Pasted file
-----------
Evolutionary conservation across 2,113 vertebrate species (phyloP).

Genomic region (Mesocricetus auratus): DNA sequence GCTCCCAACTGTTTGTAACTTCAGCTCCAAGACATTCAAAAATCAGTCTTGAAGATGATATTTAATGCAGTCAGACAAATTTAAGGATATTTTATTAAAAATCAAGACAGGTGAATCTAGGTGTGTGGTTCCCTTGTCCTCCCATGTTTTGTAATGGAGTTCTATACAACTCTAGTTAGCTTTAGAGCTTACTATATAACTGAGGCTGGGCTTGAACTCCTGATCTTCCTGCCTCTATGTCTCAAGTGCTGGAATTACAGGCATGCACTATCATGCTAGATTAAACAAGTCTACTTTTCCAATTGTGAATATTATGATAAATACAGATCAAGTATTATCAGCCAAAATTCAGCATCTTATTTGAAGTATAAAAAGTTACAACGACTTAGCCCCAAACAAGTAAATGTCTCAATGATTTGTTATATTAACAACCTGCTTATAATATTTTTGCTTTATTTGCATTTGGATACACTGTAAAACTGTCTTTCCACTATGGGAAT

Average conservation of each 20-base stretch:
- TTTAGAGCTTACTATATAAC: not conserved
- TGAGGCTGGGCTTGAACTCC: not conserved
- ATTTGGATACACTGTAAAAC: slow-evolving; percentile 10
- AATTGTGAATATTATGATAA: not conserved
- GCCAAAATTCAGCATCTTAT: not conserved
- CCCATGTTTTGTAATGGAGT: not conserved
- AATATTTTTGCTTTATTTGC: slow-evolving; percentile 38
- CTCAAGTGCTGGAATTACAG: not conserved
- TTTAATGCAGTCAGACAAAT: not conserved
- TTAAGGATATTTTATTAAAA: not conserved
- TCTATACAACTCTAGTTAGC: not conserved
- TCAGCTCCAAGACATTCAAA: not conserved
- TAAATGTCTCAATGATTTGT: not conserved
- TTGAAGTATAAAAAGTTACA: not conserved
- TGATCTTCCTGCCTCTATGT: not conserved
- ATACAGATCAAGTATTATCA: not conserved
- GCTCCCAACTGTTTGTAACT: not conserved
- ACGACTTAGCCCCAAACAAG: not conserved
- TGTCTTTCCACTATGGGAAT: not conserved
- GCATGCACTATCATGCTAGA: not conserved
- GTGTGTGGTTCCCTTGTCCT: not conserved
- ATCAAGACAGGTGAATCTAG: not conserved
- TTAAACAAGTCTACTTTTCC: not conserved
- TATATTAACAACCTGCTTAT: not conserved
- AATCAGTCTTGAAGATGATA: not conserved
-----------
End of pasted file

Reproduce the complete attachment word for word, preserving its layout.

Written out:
Evolutionary conservation across 2,113 vertebrate species (phyloP).

Genomic region (Mesocricetus auratus): DNA sequence GCTCCCAACTGTTTGTAACTTCAGCTCCAAGACATTCAAAAATCAGTCTTGAAGATGATATTTAATGCAGTCAGACAAATTTAAGGATATTTTATTAAAAATCAAGACAGGTGAATCTAGGTGTGTGGTTCCCTTGTCCTCCCATGTTTTGTAATGGAGTTCTATACAACTCTAGTTAGCTTTAGAGCTTACTATATAACTGAGGCTGGGCTTGAACTCCTGATCTTCCTGCCTCTATGTCTCAAGTGCTGGAATTACAGGCATGCACTATCATGCTAGATTAAACAAGTCTACTTTTCCAATTGTGAATATTATGATAAATACAGATCAAGTATTATCAGCCAAAATTCAGCATCTTATTTGAAGTATAAAAAGTTACAACGACTTAGCCCCAAACAAGTAAATGTCTCAATGATTTGTTATATTAACAACCTGCTTATAATATTTTTGCTTTATTTGCATTTGGATACACTGTAAAACTGTCTTTCCACTATGGGAAT

Average conservation of each 20-base stretch:
- TTTAGAGCTTACTATATAAC: not conserved
- TGAGGCTGGGCTTGAACTCC: not conserved
- ATTTGGATACACTGTAAAAC: slow-evolving; percentile 10
- AATTGTGAATATTATGATAA: not conserved
- GCCAAAATTCAGCATCTTAT: not conserved
- CCCATGTTTTGTAATGGAGT: not conserved
- AATATTTTTGCTTTATTTGC: slow-evolving; percentile 38
- CTCAAGTGCTGGAATTACAG: not conserved
- TTTAATGCAGTCAGACAAAT: not conserved
- TTAAGGATATTTTATTAAAA: not conserved
- TCTATACAACTCTAGTTAGC: not conserved
- TCAGCTCCAAGACATTCAAA: not conserved
- TAAATGTCTCAATGATTTGT: not conserved
- TTGAAGTATAAAAAGTTACA: not conserved
- TGATCTTCCTGCCTCTATGT: not conserved
- ATACAGATCAAGTATTATCA: not conserved
- GCTCCCAACTGTTTGTAACT: not conserved
- ACGACTTAGCCCCAAACAAG: not conserved
- TGTCTTTCCACTATGGGAAT: not conserved
- GCATGCACTATCATGCTAGA: not conserved
- GTGTGTGGTTCCCTTGTCCT: not conserved
- ATCAAGACAGGTGAATCTAG: not conserved
- TTAAACAAGTCTACTTTTCC: not conserved
- TATATTAACAACCTGCTTAT: not conserved
- AATCAGTCTTGAAGATGATA: not conserved